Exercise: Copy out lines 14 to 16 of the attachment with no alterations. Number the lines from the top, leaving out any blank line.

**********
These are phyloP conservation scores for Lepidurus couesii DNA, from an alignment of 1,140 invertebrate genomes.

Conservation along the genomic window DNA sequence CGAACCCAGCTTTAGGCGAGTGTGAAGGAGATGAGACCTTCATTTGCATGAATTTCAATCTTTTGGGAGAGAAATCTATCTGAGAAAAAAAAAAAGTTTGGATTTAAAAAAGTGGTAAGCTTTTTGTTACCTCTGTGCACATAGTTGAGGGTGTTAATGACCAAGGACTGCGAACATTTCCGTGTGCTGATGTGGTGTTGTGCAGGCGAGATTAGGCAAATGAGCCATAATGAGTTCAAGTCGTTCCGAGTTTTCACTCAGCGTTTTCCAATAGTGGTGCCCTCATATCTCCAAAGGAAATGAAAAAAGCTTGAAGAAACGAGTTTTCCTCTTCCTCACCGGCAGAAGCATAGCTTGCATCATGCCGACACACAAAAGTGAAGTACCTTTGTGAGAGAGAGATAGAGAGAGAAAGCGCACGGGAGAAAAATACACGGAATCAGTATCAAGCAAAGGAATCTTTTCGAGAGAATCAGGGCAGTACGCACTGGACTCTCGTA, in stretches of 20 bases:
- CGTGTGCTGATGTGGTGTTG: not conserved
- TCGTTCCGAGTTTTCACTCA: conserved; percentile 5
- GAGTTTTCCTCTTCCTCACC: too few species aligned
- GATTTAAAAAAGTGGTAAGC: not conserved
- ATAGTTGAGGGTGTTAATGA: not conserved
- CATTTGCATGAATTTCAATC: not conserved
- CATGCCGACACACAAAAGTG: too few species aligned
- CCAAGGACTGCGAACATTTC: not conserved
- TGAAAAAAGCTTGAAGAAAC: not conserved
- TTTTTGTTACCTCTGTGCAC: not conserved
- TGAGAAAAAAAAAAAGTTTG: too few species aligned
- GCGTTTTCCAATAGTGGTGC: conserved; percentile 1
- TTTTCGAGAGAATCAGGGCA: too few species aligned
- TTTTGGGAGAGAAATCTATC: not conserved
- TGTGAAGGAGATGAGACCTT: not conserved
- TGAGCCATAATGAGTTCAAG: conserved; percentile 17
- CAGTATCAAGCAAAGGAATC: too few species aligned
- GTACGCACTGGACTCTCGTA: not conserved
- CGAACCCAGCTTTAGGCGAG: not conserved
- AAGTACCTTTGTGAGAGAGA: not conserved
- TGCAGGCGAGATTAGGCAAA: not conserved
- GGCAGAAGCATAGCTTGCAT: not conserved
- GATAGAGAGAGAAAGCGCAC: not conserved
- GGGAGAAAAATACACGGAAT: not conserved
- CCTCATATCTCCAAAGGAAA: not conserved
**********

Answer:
- GCGTTTTCCAATAGTGGTGC: conserved; percentile 1
- TTTTCGAGAGAATCAGGGCA: too few species aligned
- TTTTGGGAGAGAAATCTATC: not conserved